Increased cannabis use irrespective of legal status in the US

July 21, 2022
Increased cannabis use irrespective of legal status in the US

US states that have legalised recreational cannabis use are seeing an uptick in the current and daily use of the psychoactive stimulant, compared to states where cannabis use remains illegal. The joint study by Columbia University Mailman School of Public Health and The City University of New York (CUNY) also found that rates of cannabis use was even higher among adolescents aged 12-17 who smoked – respondents in this particular study were limited to the year 2017 and resided in states where cannabis use was legally accepted.

According to data from the 2004-2017 National Survey on Drug Use and Health, cannabis use and daily cannabis use increased in the US, from 2004 to 2017, with little difference owing to the state-level legal status of the drug. States with recreationally legal cannabis use reported higher frequency of use, relative to states with legal medical cannabis and those with no legal cannabis use.

The researchers found Americans who smoked cigarettes were likely to also smoke weed (cannabis): in 2017, one in three (33%) daily cigarette smokers reported cannabis use in the past month and almost one in five (18%) reported daily cannabis use. In contrast, cannabis use and daily cannabis use was markedly lower among non-smokers. These statistics were observed in states that had adopted recreational cannabis laws.

It was additionally reported that, among young Americans between the ages of 12-17 who used cigarettes daily, a majority (73%) had used cannabis in the past month and almost one in three (30%) used cannabis daily. And, among adolescents who did not smoke cigarettes, 5% used cannabis in the past month and one percent used cannabis daily.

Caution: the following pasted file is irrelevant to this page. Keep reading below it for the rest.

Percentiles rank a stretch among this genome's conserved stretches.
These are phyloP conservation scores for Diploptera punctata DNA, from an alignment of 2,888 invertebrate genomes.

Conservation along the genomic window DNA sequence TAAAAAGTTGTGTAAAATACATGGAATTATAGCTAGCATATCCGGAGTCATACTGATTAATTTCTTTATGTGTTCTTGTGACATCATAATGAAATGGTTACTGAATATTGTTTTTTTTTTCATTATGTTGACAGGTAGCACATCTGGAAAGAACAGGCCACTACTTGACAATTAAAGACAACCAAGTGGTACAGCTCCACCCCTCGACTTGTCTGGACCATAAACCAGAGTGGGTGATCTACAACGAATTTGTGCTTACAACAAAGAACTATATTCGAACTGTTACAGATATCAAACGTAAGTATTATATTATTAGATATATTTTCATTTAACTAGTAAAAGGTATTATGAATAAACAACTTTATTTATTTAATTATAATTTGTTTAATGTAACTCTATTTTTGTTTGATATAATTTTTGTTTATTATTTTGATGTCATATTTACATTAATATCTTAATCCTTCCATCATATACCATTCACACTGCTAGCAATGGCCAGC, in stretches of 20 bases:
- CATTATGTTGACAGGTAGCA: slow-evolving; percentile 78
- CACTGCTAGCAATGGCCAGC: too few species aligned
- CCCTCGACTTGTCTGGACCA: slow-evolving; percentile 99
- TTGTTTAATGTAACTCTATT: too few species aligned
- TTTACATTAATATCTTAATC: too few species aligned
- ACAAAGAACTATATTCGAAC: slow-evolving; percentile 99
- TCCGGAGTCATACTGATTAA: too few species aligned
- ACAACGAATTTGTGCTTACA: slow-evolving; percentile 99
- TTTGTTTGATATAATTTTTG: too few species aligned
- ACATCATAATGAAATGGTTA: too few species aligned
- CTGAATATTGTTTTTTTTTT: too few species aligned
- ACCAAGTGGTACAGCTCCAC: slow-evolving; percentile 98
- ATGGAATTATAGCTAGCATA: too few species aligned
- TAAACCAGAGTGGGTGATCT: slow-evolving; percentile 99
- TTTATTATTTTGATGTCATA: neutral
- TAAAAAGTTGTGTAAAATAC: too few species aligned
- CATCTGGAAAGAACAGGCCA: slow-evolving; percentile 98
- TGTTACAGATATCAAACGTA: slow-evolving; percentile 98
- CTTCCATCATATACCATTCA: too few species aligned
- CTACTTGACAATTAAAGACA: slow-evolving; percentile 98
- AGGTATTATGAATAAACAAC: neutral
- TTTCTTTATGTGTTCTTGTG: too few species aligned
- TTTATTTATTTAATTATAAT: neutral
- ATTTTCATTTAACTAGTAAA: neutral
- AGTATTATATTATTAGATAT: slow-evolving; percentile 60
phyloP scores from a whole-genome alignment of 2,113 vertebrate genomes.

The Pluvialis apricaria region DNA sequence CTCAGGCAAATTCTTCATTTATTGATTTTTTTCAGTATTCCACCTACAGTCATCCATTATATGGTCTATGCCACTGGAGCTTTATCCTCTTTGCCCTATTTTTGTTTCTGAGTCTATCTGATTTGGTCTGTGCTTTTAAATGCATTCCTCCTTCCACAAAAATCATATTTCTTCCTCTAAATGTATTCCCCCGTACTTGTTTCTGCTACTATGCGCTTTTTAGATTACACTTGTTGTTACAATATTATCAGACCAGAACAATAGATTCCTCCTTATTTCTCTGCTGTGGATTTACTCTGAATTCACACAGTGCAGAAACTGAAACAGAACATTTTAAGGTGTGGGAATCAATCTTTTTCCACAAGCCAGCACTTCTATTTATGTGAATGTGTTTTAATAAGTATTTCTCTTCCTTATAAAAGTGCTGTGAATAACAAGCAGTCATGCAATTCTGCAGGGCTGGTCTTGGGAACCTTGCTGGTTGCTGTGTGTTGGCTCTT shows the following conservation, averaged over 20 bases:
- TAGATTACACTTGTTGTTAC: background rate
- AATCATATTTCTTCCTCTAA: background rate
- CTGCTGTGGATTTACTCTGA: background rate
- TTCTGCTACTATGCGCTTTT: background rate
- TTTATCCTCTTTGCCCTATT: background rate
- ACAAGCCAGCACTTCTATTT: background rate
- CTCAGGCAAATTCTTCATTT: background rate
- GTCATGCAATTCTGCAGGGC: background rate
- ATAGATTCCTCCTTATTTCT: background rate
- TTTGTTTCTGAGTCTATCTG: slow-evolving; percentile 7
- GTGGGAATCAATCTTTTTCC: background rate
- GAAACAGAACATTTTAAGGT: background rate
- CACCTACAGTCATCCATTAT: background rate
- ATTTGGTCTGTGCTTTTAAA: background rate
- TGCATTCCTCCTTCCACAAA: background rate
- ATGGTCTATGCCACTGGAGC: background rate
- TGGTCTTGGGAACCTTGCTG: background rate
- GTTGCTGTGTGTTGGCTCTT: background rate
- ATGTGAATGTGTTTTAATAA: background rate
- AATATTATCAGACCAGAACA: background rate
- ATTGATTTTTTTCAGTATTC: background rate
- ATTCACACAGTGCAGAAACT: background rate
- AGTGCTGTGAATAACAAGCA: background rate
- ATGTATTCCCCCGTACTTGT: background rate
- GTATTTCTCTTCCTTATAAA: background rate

“Based upon over a decade of data, cannabis use was markedly more prevalent in states where recreational use is legal for adults, relative to states where it was not in 2017. Yet, the increases in cannabis use during this time period were as fast, or faster, in states where cannabis use is prohibited by law, relative to states that had legalised for recreational use by 2017,” said Renee Goodwin, adjunct associate professor of epidemiology at Columbia Mailman School and professor of epidemiology at CUNY.

While US states are rapidly passing legislation for cannabis use, it fails to provide the requisite public education on how it can be used safely, Goodwin observed.

“It remains to be seen how increased lawful access and growing use of cannabis among adults in all states – almost regardless of legal status – will impact the adolescent population. Recent trends, however, outline a potential explosion in both of-age and under-age use.”

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